Every year throughout Mexico and the American Southwest, horses and cows are injured or killed during charreadas or charrerias (Mexican rodeos). The charreada has followed much the same historical track as the American rodeo: Once a contest among charros (horse riders) to show off riding and roping skills on horses, bulls, and calves, the charreada has degenerated into what is essentially a series of bullying circus acts showcasing “skills” that no rancher would ever use.
The typical charreada features a number of events. The “pass of death” involves leaping from the back of one horse onto the back of a wild horse and riding until the animal becomes exhausted from trying to buck the person off.1 “Roman riding,” calls for a charro to straddle two horses while driving two more horses in front of them.2 During the terna en el ruedo, riders must rope a bull as quickly as possible; one rider ropes the animal by the neck and two others by the hind legs, “then both charros pull the bull in opposite directions until the bull is stretched out on the ground.”3
A few municipalities and the state of Nebraska banned one charreada event event called coleadero or “steer-tailing.”4 A charro on horseback pursues a steer, grabs the animal’s tail, wraps it around his boot and stirrup, then veers off, slamming the steer to the ground.5 When the sheriff’s office in Jefferson County, Colorado, was alerted to possible cruelty-to-animals offenses following steer-tailing at a charreada, officials investigated and found cattle that suffered from flesh being ripped away from their tails, while others had broken bones and had to be euthanized. The charreada promoter was issued a summons for failing to provide veterinary care.6
“Horse-tripping” is the focus of two events: the manganas and the piales, both in which horses are roped by their legs and yanked to the ground.7 Veterinarian Steve White, who witnessed a Nebraska charreada, told the Omaha City Council that horse-tripping can cause rope burns, dislocations, torn muscles, and broken legs. “Tradition should never take precedence over the welfare of animals,” he said.8 Horse-tripping has been banned in nearly a dozen states, including Arizona, California, New Mexico and Texas.9
What You Can Do
Charreadas and rodeos are argued to be culturally significant, but one survey found that only 1% of Mexicans who attended a traditional festivity, attended a charreada.10 Forcing animals to perform dangerous stunts for human amusement is a form of speciesism, the belief that humans are superior to other animals. Your voice can help bring about positive change for the horses and cattle forced to perform at these outdated, barbaric events.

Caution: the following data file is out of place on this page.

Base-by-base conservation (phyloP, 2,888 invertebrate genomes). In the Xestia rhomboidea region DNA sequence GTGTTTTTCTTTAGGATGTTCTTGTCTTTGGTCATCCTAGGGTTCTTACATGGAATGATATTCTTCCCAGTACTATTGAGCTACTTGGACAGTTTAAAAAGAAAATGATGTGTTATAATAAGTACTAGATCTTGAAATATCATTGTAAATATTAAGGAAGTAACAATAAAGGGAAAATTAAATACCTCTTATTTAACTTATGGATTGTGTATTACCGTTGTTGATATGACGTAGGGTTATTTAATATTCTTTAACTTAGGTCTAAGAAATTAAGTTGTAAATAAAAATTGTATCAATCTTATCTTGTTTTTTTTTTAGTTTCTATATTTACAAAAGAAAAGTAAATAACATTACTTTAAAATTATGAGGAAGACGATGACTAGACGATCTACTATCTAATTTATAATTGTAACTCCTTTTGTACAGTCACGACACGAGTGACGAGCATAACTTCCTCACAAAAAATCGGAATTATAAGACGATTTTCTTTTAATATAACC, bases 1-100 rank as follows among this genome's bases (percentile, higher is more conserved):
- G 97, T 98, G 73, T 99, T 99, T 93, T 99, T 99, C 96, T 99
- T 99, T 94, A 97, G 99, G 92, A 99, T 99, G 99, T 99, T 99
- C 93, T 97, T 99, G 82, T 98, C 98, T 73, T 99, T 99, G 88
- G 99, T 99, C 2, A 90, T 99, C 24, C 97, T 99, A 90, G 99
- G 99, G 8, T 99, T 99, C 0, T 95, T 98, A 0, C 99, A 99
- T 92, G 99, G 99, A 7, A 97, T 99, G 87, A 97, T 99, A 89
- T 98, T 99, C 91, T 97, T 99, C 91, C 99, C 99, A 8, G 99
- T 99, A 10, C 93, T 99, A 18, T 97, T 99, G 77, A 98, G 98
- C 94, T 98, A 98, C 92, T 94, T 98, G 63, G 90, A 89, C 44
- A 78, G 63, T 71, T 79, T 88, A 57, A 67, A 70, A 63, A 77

If you live in a city where charreadas and rodeos take place, please ask your legislative representatives to follow the lead of cities like Pittsburgh, Pennsylvania; Ft. Wayne, Indiana; St. Petersburg, Florida; and several cities in California, which have banned painful rodeo tools like sharpened spurs, electronic prods, and wire tie-downs.11 If you plan to visit the American Southwest or Mexico, tell your travel agent that you oppose cruelty to animals and refuse to attend a charreada.
1International Arts and Artists, “Arte en la Charreria,” National Cowboy Museum, accessed 26 Sept. 2021.
2Angelica Casas, “A Family Tradition,” San Antonio Express-News, 12 Sept. 2012.
3Julia Hambric et al., Charreada: Mexican Rodeo in Texas. Texas: University of North Texas Press: 2002.
4Patricia Leigh Brown, “Rough Events at Mexican Rodeos in U.S. Criticized,” The New York Times, 12 Jun 2008.
6Yesenia Robles, “Mexican Rodeo Cancels “Steer-tailing” Event at Jeffco Fairgrounds,” The Denver Post, 6 Aug. 2010.
8Karen Sloan and Andrew J. Nelson, “Omaha May Ban Steer Tailing, Horse Tripping” Associated Press, 12 Dec. 2007.
9Malinda Larkin, “Horse Tripping Can Fly Under the Radar,” JAVMA News, 28 Sept. 2016.
10“Encuesta Nacional de Hábitos, Prácticas y Consumo Culturales,” Conaculta, Agosto,2010.
11Elizabeth Chou, “Cattle Prods, Other Rodeo Implements Could Be Banned Under Motion in LA City Council,” Los Angeles Daily News, 22 Feb. 2021.